After the screening in a discussion lead by Laura Muris (Atelier Marcel Hastir), Michel van der Burg talked with the audience about the film, about these people’s stories, and also the many new stories that emerged since the film came out – more on this site via this link.
March 2015 – JIFF , Australia – The Holocaust Film Series 2015 of the Jewish International Film Festival in Australia hosted the Australian premiere Sunday March 15, 2015 simultaneously in both Sydney (Event Cinemas, Bondi Junction) and Melbourne (Classic Cinemas). In both cities the film was shown a second time – in Sydney March 24 , and in Melbourne March 19, 2015. The audience feedback was overwhelming.
April 2015 – Screening on April 12, 2015 at Young Israel of Hollywood, Fort Lauderdale, Florida , USA with guest speakers Philippe Renette (Belgium) and filmmaker Richard Bloom (USA) to lead a discussion and Q&A after the film screening. The event – as part of the Holocaust Remembrance Week – was hosted by The Foundation for Holocaust Education Projects & Young Israel of Hollywood-Fort Lauderdale. More info on this site. This screening was in the news before in the Joyce Kaufman talk show on the 850 WFTL Florida radio station on March 25, 2015 (see report on this site).
April 2015 – Atelier Marcel Hastir (Brussels, Belgium) showings on demand on a large-screen display from April 11 to April 19 2015 on weekend days 14-20h with a Q&A by the team of the Atelier. More info on this site.
September 2017 – Screening for new volunteers of ‘ASF België / Belgique‘ September 2017 in Brussels, Belgium. The Belgian ASF is part of the international network of Aktion Sühnezeichen Friedensdienste – in english called : ‘Action Reconciliation Service for Peace‘. The Belgian ASF one year ‘Service for Peace’ volunteers work a year in both social projects with the elderly, migrants, people with disabilities, and socially vulnerable children , and also historical and educational projects, in eg. museums and memorials , like Kazerne Dossin.
Further details on this site via this link.
Richard Bloom (Richard Bloom Productions – USA)
Michel van der Burg (michelvanderburg.com)
New stories …
Following the news of the film other stories are emerging.
When Rachelle Bashe was a child, she dreamed about her father’s escape from a train carrying Belgian Jews to Auschwitz. Bashe, 77, of Boynton Beach was reminded of her dreams when a reporter called to talk about the documentary film “Transport XX to Auschwitz.” The film will be screened at the Fort Lauderdale International Film Festival later this month and in early November.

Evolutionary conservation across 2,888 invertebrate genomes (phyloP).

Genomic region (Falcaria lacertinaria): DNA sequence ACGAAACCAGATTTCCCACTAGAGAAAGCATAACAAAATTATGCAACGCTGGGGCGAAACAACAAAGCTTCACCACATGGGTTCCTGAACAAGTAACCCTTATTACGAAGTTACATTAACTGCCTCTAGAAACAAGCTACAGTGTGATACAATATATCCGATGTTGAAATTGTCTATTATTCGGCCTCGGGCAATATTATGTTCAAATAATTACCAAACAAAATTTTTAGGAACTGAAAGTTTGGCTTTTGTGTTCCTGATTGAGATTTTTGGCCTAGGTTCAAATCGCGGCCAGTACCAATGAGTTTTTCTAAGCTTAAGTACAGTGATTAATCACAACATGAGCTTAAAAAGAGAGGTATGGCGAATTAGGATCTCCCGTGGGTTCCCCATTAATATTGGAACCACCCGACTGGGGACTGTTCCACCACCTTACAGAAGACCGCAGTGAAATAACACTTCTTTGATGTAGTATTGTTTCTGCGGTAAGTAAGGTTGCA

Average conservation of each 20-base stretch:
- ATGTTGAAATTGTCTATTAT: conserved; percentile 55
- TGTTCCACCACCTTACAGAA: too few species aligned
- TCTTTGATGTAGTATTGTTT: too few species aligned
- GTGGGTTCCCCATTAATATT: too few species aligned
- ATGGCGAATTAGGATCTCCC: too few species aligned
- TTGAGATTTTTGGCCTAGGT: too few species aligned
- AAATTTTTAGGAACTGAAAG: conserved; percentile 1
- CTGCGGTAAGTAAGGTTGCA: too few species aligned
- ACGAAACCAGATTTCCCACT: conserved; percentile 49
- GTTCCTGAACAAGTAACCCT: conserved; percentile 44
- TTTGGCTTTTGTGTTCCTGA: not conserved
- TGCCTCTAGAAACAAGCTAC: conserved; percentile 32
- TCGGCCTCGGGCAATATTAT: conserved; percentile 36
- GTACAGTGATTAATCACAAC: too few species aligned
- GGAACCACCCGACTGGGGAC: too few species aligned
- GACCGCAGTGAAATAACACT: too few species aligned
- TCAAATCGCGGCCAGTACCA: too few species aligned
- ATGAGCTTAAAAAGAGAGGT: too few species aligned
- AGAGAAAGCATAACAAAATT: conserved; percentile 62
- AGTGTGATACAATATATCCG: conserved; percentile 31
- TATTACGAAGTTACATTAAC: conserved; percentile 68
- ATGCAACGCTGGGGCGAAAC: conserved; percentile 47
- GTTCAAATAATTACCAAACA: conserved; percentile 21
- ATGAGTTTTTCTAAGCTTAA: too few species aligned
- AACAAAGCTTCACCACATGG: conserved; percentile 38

“It’s just unbelievable,” an emotional Bashe said when she realized that her father was one of the more than 200 persons on the 20th train convoy who escaped on the night of April 19, 1943 during a daring attack by three Resistance fighters carrying a red railroad lamp, a pair of pliers and a pistol.
Bashe said her mother told her that her father escaped from a train but never returned home. She eventually learned that he was captured later, survived three concentration camps and died in 1945 during a death march. “It does help in a way that I am realizing that what is in my subconscious is not really a dream or a nightmare,” Bashe said.
- 2012 – Indie Film reviewer Larry Richman on FLIFF Top Picks and documentary “Transport XX to Auschwitz”
- Nov 2012 – A Story of Transport XX – April 19, 1943 – by Audrey Rogers Furfaro
- April 2014 – Escape from Transport XX – to be born 6 months later – Viviane’s story
April 28, 2014 – Isabella Weinreb Castegnier was three-months pregnant that night on April 1943 in Belgium, when she jumped from the fast moving 20th Train heading for Auschwitz. Isabella escaped with a broken wrist and bruises all over her body, but otherwise without major injuries. Her daughter Viviane – meaning “full of life”, and named so for her will to live and hold tight in her mother’s womb – was born six months later on October 30, 1943.
Last month, Viviane first learned about our documentary “Transport XX to Auschwitz” and e-mailed me…”I couldn’t believe while searching online that I would find an actual movie made, telling the story of this famous, unique escape from a death-train!” After watching the documentary, she wrote to me “it was so well-made…I even wished it were longer”…Viviane also shared with me that at one point in the film, she got tears in her eyes, as her mother’s face appeared in a flash on the screen, while Lilly (Wolkenfeld Schwartz) – her mother’s friend was telling the story…”and Bella jumped” … this was so unexpected, she said “it took me by surprise!”